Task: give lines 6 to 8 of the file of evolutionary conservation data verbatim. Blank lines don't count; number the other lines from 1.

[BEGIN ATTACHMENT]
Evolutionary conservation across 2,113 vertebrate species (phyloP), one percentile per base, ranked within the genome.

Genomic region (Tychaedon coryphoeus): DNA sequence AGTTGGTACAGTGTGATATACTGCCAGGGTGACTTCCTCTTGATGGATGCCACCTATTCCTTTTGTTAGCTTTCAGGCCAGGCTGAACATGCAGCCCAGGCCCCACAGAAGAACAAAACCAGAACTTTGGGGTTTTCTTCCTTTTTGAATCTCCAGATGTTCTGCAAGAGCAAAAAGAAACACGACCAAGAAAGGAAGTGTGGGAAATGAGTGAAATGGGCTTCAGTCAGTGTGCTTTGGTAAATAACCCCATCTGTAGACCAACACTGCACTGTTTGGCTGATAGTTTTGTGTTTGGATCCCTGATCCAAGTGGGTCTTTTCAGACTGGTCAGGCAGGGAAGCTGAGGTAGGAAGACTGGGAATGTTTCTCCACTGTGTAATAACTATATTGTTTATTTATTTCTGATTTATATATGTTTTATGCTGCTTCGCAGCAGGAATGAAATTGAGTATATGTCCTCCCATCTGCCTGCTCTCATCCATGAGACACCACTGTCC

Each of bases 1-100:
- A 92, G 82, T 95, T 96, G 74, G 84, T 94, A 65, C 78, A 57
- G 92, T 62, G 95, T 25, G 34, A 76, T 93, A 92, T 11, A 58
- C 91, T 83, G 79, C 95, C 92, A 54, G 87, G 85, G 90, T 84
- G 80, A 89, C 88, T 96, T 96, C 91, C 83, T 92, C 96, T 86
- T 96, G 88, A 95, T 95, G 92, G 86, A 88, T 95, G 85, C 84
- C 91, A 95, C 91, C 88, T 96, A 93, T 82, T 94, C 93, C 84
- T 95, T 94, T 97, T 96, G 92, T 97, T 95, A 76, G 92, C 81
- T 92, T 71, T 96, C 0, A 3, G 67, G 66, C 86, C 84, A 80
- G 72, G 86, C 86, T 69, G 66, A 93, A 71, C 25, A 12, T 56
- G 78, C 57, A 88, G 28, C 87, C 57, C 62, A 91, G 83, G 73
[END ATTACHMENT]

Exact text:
- C 91, T 83, G 79, C 95, C 92, A 54, G 87, G 85, G 90, T 84
- G 80, A 89, C 88, T 96, T 96, C 91, C 83, T 92, C 96, T 86
- T 96, G 88, A 95, T 95, G 92, G 86, A 88, T 95, G 85, C 84